It is expected that, in the years leading up to the Brisbane 2032 Olympic Games, there will be $180 billion worth of public procurement, representing an unprecedented opportunity to contract with the government.

How much negotiating power does a tenderer really have? Is there any opportunity to minimise risk and gain more favourable terms?

The allure of government contracts is undeniable, but careful attention should be paid to the contract terms as early as possible. There is value in carefully considering the contract terms and seeking to negotiate the contract where required.

Contracting with the Australian government, whether at Commonwealth, State, or local level, represents a significant opportunity for businesses. The potential for realising new revenue streams and business growth is vast. The upcoming Brisbane 2032 Olympic and Paralympic Games only heightens these prospects, especially if you’re in Queensland.

However, the intricacies of government procurement can ensnare the unwary, transforming opportunity into liability. But how much negotiating power does a tenderer really have? Is there any opportunity to minimise risk and gain more favourable terms? Or does the plight of a tenderer inevitably involve accepting a contract that is heavily favourable to the government?

In this article, Moulis Legal special counsel Lucinda Watson looks at this common issue that arises for businesses that contract with government and when is the best time to negotiate contract terms. 

Beyond the tender

The journey of responding to a government tender is fraught with compliance hurdles that can easily trip up prospective tenderers. Our article, Government tender processes…the devil’s in the detail, reinforces the importance of meticulous adherence to tender requirements.  

But beyond the tendering phase, successful bidders face the oftentimes overwhelming prospect of negotiating and actually entering into contracts with government. This stage introduces the inherent risk of committing to agreements that are either too challenging to fulfill or fraught with undue risk.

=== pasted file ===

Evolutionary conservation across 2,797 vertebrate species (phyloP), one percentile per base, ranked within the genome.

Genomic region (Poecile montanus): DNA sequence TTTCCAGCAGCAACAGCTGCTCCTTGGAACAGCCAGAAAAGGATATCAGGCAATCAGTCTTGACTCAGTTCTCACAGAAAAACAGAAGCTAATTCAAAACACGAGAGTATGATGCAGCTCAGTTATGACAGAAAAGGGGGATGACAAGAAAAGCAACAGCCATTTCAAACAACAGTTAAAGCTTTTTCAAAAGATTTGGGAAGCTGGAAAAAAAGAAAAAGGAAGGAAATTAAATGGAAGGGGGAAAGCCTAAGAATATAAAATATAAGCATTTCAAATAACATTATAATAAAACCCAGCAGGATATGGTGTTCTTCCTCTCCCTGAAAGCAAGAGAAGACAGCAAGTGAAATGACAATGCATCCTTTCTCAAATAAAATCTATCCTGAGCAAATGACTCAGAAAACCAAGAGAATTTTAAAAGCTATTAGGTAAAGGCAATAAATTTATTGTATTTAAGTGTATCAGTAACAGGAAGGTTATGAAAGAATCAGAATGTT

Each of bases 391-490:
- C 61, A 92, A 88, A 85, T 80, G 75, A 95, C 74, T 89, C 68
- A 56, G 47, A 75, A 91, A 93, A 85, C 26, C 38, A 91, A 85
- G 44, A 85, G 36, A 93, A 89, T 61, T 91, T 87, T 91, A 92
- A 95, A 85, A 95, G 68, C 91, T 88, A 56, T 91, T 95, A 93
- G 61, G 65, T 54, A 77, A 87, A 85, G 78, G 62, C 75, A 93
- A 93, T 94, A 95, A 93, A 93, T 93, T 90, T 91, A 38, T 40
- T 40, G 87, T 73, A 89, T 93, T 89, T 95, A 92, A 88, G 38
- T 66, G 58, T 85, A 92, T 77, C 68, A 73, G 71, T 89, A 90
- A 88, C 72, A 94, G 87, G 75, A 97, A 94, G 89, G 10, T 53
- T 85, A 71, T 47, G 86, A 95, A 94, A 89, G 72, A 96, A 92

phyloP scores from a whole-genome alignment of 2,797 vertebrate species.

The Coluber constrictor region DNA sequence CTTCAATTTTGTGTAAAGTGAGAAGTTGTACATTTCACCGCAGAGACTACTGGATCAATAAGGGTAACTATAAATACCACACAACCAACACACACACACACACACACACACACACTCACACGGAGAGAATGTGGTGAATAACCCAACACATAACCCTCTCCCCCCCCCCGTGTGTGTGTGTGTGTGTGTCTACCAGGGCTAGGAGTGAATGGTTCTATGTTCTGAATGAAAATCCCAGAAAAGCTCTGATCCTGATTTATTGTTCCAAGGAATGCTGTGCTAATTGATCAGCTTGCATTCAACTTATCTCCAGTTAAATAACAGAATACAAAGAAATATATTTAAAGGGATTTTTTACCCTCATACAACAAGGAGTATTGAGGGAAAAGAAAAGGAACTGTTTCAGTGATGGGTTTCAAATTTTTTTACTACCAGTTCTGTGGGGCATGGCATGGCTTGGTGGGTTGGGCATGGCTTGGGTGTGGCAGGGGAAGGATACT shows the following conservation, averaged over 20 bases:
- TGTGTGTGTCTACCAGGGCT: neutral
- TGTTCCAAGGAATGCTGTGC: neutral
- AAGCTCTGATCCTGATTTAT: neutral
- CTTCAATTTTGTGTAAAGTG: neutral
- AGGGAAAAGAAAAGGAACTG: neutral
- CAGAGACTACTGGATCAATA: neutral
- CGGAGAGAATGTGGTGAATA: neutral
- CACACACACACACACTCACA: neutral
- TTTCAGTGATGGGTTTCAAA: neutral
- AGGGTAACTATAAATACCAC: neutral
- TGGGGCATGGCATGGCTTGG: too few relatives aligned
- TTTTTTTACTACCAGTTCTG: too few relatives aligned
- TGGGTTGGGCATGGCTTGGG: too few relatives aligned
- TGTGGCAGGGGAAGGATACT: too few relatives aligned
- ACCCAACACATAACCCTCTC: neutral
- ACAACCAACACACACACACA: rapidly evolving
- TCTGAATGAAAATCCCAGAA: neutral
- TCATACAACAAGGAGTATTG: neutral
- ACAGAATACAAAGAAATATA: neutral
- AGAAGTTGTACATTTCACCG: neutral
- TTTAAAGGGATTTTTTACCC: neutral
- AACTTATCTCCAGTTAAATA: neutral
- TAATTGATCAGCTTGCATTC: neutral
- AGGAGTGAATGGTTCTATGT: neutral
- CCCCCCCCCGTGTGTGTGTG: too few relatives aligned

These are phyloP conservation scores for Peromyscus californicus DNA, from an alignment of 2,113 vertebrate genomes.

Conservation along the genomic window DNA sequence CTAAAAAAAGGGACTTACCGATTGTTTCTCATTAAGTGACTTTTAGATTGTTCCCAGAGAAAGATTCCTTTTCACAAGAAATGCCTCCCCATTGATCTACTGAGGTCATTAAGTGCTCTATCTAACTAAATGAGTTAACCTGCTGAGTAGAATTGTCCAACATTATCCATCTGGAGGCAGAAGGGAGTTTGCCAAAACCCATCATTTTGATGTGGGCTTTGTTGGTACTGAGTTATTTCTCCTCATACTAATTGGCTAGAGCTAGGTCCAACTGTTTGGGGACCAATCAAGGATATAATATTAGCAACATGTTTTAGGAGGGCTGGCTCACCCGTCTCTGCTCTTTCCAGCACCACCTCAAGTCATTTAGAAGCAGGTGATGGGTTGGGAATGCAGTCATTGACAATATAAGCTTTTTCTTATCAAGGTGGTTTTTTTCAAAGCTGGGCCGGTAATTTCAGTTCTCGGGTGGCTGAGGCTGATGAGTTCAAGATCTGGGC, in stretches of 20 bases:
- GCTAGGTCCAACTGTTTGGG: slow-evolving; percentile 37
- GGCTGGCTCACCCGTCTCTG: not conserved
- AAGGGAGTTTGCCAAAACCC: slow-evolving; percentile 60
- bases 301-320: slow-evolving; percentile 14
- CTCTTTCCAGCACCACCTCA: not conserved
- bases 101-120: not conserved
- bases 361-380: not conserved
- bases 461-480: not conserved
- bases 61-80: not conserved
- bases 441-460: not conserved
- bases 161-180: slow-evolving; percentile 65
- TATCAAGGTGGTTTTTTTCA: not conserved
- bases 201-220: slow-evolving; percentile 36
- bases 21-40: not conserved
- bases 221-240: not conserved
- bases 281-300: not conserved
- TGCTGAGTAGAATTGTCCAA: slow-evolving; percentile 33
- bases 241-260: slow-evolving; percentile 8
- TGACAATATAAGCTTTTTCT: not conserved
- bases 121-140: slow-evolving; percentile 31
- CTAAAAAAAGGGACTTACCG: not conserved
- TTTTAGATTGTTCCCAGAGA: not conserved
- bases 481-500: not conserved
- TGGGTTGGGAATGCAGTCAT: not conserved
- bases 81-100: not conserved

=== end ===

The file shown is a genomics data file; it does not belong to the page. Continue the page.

Don’t fall into the trap of skipping or skimping on contract review

It is tempting to either skip or skimp on a review of the contract terms during the procurement process itself. Be warned that waiting until late in the process, or skipping contract review altogether, can have unintended consequences later down the track.

An incomplete or non-committal response to the draft contract's terms can increase the perceived risk of a tender, adversely affecting its evaluation. Ultimately, it could mean that a bid is not successful.

Moreover, failure to negotiate or clarify contractual terms during the tender phase can leave a business bound to unfavourable conditions without recourse. Taking on some level of risk and some less than ideal terms is of course normal, but the key is to be fully informed and aware of the risks being accepted.

If you’re still not convinced of the value of contract review, consider the costs of fixing a problem with the contract later down the track. The costs associated with varying a contract or going through a formal dispute process when problems arise can far outweigh the costs of reviewing and negotiating the contract at the outset. In many cases, disputes can be prevented by ensuring that the contract is clear and deliverable, setting out appropriate roles and responsibilities and allocation of risk.

You’ve got more negotiating power than you think

It is a common myth that, when dealing with government, tenderers have to accept the contract terms as they are presented to be competitive.

Oftentimes, the proposed contract included in tender documentation is heavily in favour of the government. This is most commonly seen in terms relating to risk and liability, and practical things like responsibility for delivery milestones and payment terms.